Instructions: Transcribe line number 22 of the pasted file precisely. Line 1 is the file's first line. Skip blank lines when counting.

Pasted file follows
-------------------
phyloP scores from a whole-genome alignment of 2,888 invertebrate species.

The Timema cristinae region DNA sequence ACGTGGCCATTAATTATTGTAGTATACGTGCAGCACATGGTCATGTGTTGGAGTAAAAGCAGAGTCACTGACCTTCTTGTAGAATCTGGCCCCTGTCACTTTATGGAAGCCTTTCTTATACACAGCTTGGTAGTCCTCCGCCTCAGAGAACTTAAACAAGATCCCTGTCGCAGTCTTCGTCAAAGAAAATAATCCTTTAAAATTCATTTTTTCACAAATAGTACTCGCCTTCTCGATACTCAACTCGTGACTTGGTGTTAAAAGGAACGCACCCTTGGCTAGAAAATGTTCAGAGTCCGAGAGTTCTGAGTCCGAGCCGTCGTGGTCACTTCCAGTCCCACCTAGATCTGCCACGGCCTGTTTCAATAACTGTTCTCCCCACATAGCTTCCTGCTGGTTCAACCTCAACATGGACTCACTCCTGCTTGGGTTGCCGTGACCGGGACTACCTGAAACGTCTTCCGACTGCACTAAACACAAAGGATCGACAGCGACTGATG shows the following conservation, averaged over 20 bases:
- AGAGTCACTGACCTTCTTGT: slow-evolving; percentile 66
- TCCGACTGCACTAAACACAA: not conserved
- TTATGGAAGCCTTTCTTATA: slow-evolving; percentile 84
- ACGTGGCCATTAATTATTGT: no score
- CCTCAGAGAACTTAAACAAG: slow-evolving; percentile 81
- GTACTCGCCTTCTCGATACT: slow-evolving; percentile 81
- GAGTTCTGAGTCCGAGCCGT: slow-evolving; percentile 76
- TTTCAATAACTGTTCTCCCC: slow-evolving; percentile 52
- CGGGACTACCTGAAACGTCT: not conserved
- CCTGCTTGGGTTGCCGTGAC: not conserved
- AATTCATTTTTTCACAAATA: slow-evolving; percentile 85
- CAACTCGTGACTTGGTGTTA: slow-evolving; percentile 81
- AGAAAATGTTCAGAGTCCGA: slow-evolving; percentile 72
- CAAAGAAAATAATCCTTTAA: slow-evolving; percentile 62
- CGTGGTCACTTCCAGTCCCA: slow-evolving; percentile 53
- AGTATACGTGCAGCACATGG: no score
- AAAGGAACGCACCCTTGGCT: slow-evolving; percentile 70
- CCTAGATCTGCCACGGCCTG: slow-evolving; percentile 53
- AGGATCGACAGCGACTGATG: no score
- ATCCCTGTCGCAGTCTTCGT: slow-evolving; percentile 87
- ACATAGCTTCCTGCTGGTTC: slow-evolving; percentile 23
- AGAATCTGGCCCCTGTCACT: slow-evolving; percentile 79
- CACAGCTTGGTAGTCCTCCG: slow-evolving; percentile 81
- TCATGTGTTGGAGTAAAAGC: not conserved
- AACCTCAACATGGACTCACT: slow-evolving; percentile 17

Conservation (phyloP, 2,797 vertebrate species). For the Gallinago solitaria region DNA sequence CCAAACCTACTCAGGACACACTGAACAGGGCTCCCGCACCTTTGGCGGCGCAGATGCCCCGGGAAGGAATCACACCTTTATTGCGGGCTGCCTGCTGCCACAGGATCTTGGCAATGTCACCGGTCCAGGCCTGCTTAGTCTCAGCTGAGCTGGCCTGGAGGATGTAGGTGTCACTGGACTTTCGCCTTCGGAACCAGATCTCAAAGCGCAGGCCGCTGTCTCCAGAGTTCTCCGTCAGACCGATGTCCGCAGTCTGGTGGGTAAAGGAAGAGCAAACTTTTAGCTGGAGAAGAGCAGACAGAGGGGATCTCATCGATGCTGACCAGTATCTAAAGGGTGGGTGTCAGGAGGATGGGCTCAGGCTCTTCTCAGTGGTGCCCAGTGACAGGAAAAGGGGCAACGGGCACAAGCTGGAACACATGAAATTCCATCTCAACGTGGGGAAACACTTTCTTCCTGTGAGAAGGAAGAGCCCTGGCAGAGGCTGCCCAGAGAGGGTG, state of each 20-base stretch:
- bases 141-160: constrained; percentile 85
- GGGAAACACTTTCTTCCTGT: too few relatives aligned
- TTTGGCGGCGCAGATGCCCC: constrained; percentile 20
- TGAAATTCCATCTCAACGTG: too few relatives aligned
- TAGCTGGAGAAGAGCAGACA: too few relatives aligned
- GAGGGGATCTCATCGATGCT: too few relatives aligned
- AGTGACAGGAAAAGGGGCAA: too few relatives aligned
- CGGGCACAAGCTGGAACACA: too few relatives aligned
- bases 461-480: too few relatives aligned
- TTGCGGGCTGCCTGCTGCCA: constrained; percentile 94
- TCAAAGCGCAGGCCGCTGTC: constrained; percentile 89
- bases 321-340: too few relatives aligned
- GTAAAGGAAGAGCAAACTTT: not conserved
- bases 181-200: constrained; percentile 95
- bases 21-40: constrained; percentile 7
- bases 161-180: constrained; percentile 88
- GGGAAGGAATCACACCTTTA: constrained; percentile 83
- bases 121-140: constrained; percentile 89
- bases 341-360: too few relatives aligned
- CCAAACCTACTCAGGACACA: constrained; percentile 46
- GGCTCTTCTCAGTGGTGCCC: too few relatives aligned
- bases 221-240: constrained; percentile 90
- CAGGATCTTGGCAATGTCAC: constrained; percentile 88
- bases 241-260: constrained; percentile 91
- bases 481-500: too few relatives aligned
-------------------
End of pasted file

- ATCCCTGTCGCAGTCTTCGT: slow-evolving; percentile 87